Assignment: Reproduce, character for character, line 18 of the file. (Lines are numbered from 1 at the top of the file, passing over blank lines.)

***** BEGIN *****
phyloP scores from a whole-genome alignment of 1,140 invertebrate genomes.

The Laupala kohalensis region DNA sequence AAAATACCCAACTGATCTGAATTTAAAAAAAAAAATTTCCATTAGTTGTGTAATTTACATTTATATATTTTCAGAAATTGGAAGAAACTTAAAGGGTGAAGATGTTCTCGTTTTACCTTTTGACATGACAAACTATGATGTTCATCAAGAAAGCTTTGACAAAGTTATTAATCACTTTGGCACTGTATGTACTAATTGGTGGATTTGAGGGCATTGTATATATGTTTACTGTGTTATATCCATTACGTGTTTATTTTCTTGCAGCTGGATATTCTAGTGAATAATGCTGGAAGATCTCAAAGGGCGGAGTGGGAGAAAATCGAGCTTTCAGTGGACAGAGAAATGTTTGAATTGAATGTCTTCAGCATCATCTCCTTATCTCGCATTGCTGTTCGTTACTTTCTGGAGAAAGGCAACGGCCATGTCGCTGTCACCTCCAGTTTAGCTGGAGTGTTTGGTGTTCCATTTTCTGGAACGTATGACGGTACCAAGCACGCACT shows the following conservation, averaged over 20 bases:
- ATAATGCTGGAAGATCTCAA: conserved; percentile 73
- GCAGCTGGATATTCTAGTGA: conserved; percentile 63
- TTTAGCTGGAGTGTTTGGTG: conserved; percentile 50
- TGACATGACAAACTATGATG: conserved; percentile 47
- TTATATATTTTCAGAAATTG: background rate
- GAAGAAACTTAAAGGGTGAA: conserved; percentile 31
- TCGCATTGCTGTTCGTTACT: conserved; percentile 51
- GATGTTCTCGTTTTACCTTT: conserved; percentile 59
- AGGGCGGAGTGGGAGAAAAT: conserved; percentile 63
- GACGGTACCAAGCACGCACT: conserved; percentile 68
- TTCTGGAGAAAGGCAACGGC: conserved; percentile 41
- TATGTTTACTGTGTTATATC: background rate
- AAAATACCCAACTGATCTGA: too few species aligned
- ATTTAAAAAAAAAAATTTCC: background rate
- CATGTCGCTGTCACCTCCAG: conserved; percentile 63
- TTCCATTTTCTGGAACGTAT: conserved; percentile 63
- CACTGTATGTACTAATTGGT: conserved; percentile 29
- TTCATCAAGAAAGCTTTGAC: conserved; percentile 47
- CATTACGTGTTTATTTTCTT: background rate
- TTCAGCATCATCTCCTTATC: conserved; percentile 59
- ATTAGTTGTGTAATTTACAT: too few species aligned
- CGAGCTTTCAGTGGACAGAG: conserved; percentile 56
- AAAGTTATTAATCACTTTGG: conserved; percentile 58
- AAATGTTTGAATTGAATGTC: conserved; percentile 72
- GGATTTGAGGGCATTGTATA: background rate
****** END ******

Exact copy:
- TTCCATTTTCTGGAACGTAT: conserved; percentile 63